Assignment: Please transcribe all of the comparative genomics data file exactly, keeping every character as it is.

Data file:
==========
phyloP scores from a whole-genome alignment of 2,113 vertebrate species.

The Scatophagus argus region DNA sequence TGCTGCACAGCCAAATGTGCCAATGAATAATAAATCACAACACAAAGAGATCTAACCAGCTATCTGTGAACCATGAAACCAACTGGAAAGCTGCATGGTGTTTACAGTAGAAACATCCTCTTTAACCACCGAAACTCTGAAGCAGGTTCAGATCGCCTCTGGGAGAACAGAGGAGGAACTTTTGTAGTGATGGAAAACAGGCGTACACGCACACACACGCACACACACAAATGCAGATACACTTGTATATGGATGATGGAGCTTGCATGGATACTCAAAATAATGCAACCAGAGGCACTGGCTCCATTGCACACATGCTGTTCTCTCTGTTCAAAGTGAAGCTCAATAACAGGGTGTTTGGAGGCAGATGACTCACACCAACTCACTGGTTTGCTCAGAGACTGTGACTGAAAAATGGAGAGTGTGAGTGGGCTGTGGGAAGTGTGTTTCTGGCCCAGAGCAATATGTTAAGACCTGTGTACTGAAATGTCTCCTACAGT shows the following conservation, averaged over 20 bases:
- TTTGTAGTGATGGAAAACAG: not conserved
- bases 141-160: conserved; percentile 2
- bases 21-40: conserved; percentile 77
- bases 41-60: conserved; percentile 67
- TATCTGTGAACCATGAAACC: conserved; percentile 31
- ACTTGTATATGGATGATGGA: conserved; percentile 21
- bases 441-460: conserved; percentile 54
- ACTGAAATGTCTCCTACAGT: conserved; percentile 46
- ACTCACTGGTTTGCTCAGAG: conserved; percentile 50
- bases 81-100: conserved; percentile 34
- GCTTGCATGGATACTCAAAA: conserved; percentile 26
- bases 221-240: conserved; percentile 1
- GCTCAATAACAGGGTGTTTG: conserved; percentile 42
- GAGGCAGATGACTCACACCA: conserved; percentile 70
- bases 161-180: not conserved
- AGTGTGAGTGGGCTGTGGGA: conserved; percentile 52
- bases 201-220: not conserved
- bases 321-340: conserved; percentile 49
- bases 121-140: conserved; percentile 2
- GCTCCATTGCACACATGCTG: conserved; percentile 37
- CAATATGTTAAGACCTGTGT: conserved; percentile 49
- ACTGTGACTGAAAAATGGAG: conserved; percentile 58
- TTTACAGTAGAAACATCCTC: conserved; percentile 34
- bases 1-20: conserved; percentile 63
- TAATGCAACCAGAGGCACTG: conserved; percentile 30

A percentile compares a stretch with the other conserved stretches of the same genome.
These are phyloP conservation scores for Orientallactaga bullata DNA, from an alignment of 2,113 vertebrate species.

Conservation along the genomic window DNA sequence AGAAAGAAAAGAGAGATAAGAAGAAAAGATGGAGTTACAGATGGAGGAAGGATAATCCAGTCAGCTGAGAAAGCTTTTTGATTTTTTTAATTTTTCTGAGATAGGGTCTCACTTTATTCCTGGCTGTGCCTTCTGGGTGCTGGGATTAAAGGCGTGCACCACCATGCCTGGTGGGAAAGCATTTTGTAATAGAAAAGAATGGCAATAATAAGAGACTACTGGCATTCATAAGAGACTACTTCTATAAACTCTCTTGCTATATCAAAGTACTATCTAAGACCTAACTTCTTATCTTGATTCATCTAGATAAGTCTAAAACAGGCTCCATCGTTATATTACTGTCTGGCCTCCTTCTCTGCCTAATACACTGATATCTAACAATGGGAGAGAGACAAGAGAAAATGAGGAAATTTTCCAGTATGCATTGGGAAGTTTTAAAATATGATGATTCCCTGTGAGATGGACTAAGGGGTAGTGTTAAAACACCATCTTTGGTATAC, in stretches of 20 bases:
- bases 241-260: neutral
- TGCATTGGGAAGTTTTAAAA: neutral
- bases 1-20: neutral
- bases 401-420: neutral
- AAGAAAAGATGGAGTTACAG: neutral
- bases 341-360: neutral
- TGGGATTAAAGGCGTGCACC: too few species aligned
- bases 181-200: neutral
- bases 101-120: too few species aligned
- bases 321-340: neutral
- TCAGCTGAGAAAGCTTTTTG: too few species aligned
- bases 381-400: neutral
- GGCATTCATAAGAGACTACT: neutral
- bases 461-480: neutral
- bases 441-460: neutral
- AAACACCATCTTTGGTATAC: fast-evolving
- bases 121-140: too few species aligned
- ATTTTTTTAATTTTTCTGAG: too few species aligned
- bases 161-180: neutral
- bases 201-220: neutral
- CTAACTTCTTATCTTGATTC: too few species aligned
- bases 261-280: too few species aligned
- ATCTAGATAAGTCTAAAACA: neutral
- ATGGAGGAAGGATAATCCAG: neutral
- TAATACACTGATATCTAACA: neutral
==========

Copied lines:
phyloP scores from a whole-genome alignment of 2,113 vertebrate species.

The Scatophagus argus region DNA sequence TGCTGCACAGCCAAATGTGCCAATGAATAATAAATCACAACACAAAGAGATCTAACCAGCTATCTGTGAACCATGAAACCAACTGGAAAGCTGCATGGTGTTTACAGTAGAAACATCCTCTTTAACCACCGAAACTCTGAAGCAGGTTCAGATCGCCTCTGGGAGAACAGAGGAGGAACTTTTGTAGTGATGGAAAACAGGCGTACACGCACACACACGCACACACACAAATGCAGATACACTTGTATATGGATGATGGAGCTTGCATGGATACTCAAAATAATGCAACCAGAGGCACTGGCTCCATTGCACACATGCTGTTCTCTCTGTTCAAAGTGAAGCTCAATAACAGGGTGTTTGGAGGCAGATGACTCACACCAACTCACTGGTTTGCTCAGAGACTGTGACTGAAAAATGGAGAGTGTGAGTGGGCTGTGGGAAGTGTGTTTCTGGCCCAGAGCAATATGTTAAGACCTGTGTACTGAAATGTCTCCTACAGT shows the following conservation, averaged over 20 bases:
- TTTGTAGTGATGGAAAACAG: not conserved
- bases 141-160: conserved; percentile 2
- bases 21-40: conserved; percentile 77
- bases 41-60: conserved; percentile 67
- TATCTGTGAACCATGAAACC: conserved; percentile 31
- ACTTGTATATGGATGATGGA: conserved; percentile 21
- bases 441-460: conserved; percentile 54
- ACTGAAATGTCTCCTACAGT: conserved; percentile 46
- ACTCACTGGTTTGCTCAGAG: conserved; percentile 50
- bases 81-100: conserved; percentile 34
- GCTTGCATGGATACTCAAAA: conserved; percentile 26
- bases 221-240: conserved; percentile 1
- GCTCAATAACAGGGTGTTTG: conserved; percentile 42
- GAGGCAGATGACTCACACCA: conserved; percentile 70
- bases 161-180: not conserved
- AGTGTGAGTGGGCTGTGGGA: conserved; percentile 52
- bases 201-220: not conserved
- bases 321-340: conserved; percentile 49
- bases 121-140: conserved; percentile 2
- GCTCCATTGCACACATGCTG: conserved; percentile 37
- CAATATGTTAAGACCTGTGT: conserved; percentile 49
- ACTGTGACTGAAAAATGGAG: conserved; percentile 58
- TTTACAGTAGAAACATCCTC: conserved; percentile 34
- bases 1-20: conserved; percentile 63
- TAATGCAACCAGAGGCACTG: conserved; percentile 30

A percentile compares a stretch with the other conserved stretches of the same genome.
These are phyloP conservation scores for Orientallactaga bullata DNA, from an alignment of 2,113 vertebrate species.

Conservation along the genomic window DNA sequence AGAAAGAAAAGAGAGATAAGAAGAAAAGATGGAGTTACAGATGGAGGAAGGATAATCCAGTCAGCTGAGAAAGCTTTTTGATTTTTTTAATTTTTCTGAGATAGGGTCTCACTTTATTCCTGGCTGTGCCTTCTGGGTGCTGGGATTAAAGGCGTGCACCACCATGCCTGGTGGGAAAGCATTTTGTAATAGAAAAGAATGGCAATAATAAGAGACTACTGGCATTCATAAGAGACTACTTCTATAAACTCTCTTGCTATATCAAAGTACTATCTAAGACCTAACTTCTTATCTTGATTCATCTAGATAAGTCTAAAACAGGCTCCATCGTTATATTACTGTCTGGCCTCCTTCTCTGCCTAATACACTGATATCTAACAATGGGAGAGAGACAAGAGAAAATGAGGAAATTTTCCAGTATGCATTGGGAAGTTTTAAAATATGATGATTCCCTGTGAGATGGACTAAGGGGTAGTGTTAAAACACCATCTTTGGTATAC, in stretches of 20 bases:
- bases 241-260: neutral
- TGCATTGGGAAGTTTTAAAA: neutral
- bases 1-20: neutral
- bases 401-420: neutral
- AAGAAAAGATGGAGTTACAG: neutral
- bases 341-360: neutral
- TGGGATTAAAGGCGTGCACC: too few species aligned
- bases 181-200: neutral
- bases 101-120: too few species aligned
- bases 321-340: neutral
- TCAGCTGAGAAAGCTTTTTG: too few species aligned
- bases 381-400: neutral
- GGCATTCATAAGAGACTACT: neutral
- bases 461-480: neutral
- bases 441-460: neutral
- AAACACCATCTTTGGTATAC: fast-evolving
- bases 121-140: too few species aligned
- ATTTTTTTAATTTTTCTGAG: too few species aligned
- bases 161-180: neutral
- bases 201-220: neutral
- CTAACTTCTTATCTTGATTC: too few species aligned
- bases 261-280: too few species aligned
- ATCTAGATAAGTCTAAAACA: neutral
- ATGGAGGAAGGATAATCCAG: neutral
- TAATACACTGATATCTAACA: neutral